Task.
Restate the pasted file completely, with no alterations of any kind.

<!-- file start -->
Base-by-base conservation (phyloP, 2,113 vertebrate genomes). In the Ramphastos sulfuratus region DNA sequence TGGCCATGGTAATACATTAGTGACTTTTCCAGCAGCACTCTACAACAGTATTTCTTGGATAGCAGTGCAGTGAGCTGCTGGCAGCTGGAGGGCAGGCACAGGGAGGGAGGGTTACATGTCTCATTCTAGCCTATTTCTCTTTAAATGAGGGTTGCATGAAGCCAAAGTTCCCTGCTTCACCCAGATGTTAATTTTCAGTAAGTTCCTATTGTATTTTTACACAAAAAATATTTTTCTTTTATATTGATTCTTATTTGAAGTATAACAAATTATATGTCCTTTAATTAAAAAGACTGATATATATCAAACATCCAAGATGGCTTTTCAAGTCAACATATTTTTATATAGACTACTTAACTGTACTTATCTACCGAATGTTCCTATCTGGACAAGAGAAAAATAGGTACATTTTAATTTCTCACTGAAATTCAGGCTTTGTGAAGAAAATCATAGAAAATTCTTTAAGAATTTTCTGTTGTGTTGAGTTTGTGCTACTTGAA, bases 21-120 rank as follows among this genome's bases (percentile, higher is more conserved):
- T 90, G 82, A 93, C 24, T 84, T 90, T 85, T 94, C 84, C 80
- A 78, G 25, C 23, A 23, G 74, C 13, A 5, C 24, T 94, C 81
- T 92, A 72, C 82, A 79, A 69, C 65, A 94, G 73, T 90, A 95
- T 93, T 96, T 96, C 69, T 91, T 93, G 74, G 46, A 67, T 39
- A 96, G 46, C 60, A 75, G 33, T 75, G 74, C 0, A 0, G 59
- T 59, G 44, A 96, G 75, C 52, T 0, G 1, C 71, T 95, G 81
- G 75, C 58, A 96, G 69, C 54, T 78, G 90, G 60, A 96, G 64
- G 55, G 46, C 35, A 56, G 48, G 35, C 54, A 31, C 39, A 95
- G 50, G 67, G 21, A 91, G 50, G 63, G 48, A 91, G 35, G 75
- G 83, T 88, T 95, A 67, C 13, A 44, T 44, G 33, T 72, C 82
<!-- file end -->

Base-by-base conservation (phyloP, 2,113 vertebrate genomes). In the Ramphastos sulfuratus region DNA sequence TGGCCATGGTAATACATTAGTGACTTTTCCAGCAGCACTCTACAACAGTATTTCTTGGATAGCAGTGCAGTGAGCTGCTGGCAGCTGGAGGGCAGGCACAGGGAGGGAGGGTTACATGTCTCATTCTAGCCTATTTCTCTTTAAATGAGGGTTGCATGAAGCCAAAGTTCCCTGCTTCACCCAGATGTTAATTTTCAGTAAGTTCCTATTGTATTTTTACACAAAAAATATTTTTCTTTTATATTGATTCTTATTTGAAGTATAACAAATTATATGTCCTTTAATTAAAAAGACTGATATATATCAAACATCCAAGATGGCTTTTCAAGTCAACATATTTTTATATAGACTACTTAACTGTACTTATCTACCGAATGTTCCTATCTGGACAAGAGAAAAATAGGTACATTTTAATTTCTCACTGAAATTCAGGCTTTGTGAAGAAAATCATAGAAAATTCTTTAAGAATTTTCTGTTGTGTTGAGTTTGTGCTACTTGAA, bases 21-120 rank as follows among this genome's bases (percentile, higher is more conserved):
- T 90, G 82, A 93, C 24, T 84, T 90, T 85, T 94, C 84, C 80
- A 78, G 25, C 23, A 23, G 74, C 13, A 5, C 24, T 94, C 81
- T 92, A 72, C 82, A 79, A 69, C 65, A 94, G 73, T 90, A 95
- T 93, T 96, T 96, C 69, T 91, T 93, G 74, G 46, A 67, T 39
- A 96, G 46, C 60, A 75, G 33, T 75, G 74, C 0, A 0, G 59
- T 59, G 44, A 96, G 75, C 52, T 0, G 1, C 71, T 95, G 81
- G 75, C 58, A 96, G 69, C 54, T 78, G 90, G 60, A 96, G 64
- G 55, G 46, C 35, A 56, G 48, G 35, C 54, A 31, C 39, A 95
- G 50, G 67, G 21, A 91, G 50, G 63, G 48, A 91, G 35, G 75
- G 83, T 88, T 95, A 67, C 13, A 44, T 44, G 33, T 72, C 82